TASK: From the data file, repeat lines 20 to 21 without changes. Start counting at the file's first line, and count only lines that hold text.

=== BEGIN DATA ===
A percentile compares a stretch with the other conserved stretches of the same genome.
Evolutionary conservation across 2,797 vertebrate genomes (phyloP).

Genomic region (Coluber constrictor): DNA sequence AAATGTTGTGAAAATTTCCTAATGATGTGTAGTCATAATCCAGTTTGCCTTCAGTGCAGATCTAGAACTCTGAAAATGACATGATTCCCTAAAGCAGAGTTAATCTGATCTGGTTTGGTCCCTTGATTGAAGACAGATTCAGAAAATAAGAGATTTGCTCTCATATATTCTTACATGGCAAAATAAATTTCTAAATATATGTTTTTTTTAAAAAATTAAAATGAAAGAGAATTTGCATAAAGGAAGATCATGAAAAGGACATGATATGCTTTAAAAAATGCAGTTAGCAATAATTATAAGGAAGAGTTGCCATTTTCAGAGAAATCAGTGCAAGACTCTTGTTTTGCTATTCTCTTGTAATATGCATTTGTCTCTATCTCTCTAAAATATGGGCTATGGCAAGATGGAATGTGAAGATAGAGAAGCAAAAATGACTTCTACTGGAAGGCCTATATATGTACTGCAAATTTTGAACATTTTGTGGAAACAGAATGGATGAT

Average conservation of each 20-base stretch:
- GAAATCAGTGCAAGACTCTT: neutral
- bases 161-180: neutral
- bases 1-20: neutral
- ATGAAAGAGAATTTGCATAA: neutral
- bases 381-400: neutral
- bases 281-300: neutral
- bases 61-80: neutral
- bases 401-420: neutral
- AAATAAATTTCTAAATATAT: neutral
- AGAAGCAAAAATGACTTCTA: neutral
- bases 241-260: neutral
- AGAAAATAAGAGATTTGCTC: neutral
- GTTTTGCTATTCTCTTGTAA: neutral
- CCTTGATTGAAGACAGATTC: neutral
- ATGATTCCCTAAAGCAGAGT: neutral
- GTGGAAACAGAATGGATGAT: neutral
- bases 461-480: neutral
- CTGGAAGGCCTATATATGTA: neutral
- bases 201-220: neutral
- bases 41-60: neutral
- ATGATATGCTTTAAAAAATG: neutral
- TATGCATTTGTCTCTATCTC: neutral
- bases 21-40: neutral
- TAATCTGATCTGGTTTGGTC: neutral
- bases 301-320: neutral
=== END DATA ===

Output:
- GTGGAAACAGAATGGATGAT: neutral
- bases 461-480: neutral